Explores How Humans Can Become a More Responsible Part of the Food Cycle

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Sally Geislar, an environmental enthusiast and graduate student in Social Ecology’s Planning, Policy & Design, continues to harvest multiple awards for her commitment to agricultural efficiency, sustainability, and food equity. She is the recipient of the Distinguished Public Impact Fellowship, the Global Food Initiative Student Fellowship,the Dean’s Award for Community Engagement, the Graduate Dean’s Dissertation Fellowship, and the Lindley Haynes Dissertation Fellowship.

“I am grateful and humbled by the generous awards that I have received,” says Sally.  “They have enabled me to focus more time on preparing for the crucial data collection phase of my community-based experiment and have also allowed me to do more outreach in communicating my research to a broader audience.” 

Sally examines how households can contribute to more sustainable pathways for food and food waste in urban settings, in order to reduce both hunger and global warming.  She conducts community-based research on farmer’s markets and curbside composting programs. These projects will explore how households respond to changes in access to local food sources and new food scrap recovery systems. “Ultimately, this work will contribute to a better understanding of household behavior change in the context of fluctuations in infrastructure and community resources,” she says.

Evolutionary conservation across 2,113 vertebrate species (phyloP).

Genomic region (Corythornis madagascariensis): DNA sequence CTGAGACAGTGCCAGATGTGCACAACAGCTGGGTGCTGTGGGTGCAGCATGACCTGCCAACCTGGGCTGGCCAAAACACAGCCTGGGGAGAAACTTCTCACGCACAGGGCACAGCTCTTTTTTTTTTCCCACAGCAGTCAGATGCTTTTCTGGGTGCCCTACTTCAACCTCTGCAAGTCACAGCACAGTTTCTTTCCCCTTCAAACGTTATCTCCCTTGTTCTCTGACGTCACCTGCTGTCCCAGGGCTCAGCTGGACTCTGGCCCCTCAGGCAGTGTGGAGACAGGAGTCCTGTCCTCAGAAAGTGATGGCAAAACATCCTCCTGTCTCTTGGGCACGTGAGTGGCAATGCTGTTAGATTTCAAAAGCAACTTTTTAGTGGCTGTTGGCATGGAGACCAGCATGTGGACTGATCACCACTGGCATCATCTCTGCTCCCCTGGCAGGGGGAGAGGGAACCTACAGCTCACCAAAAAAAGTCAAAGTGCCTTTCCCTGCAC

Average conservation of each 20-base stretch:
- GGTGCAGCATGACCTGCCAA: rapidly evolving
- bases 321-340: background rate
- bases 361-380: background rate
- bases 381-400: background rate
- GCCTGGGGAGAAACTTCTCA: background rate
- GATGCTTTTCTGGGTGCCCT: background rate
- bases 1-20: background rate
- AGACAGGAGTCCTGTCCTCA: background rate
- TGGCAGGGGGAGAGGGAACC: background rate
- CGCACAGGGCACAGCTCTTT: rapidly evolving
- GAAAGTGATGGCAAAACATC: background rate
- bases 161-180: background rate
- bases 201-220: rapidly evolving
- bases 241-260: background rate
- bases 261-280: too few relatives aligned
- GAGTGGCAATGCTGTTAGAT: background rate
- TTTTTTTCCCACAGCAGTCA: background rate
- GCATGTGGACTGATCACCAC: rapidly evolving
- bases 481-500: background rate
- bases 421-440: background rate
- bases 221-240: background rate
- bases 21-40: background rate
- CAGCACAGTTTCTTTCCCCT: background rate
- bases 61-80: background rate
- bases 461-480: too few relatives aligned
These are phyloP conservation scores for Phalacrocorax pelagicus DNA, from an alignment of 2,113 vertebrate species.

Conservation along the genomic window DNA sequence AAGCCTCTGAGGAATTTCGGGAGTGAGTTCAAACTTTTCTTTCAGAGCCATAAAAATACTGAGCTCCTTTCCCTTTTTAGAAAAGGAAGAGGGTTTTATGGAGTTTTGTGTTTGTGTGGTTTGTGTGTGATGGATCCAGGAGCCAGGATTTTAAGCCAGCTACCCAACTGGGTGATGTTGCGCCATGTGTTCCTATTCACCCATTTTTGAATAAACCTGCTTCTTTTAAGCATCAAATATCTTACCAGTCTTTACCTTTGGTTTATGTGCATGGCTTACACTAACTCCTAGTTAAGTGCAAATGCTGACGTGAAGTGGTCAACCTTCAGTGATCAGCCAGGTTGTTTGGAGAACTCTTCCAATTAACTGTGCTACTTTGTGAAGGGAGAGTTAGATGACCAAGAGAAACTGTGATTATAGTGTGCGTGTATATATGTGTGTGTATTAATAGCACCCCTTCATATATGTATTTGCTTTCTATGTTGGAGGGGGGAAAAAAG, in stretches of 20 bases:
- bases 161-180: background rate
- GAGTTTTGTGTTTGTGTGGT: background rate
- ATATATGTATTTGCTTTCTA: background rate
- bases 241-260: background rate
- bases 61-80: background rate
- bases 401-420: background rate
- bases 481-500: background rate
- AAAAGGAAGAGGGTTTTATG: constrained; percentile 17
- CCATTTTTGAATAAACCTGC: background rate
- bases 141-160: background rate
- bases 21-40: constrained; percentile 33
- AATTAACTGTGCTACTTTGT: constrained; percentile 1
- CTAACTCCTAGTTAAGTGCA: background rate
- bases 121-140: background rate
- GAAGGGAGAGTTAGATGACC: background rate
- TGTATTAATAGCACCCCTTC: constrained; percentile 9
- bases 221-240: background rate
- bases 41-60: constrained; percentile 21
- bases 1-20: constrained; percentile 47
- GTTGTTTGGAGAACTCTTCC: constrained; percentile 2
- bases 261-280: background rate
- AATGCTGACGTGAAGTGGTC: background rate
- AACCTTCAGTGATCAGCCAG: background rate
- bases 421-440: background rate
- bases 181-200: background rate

Sally’s work explores ways for policy makers to pair environmentally conscious programs that will help eliminate habitual harmful behaviors in the community. By taking responsibility, her research will help people in cities get more fruits and vegetables that are grown by local formers, as well as help people separate the food they don’t eat from other waste in order to create healthy soil to grow more fruits and vegetables.

She will soon complete her data collection, by collaborating with the Costa Mesa Sanitary District and her award-winning research assistants to create a two-part experiment with 600 randomly selected residents. She then plans to defend her dissertation in early spring 2016.  In the future, Sally hopes to continue doing applied, interdisciplinary research to improve urban good and food waste systems.

Inspired by her colleague, Chris Ann Lunghino, Founding President of Community Sustainable USA, Inc., Sally values the importance of making connections with people and being committed to issues of sustainability. She believes that “it is very important to recognize that so much of what we are capable of is rooted in the community we keep.”

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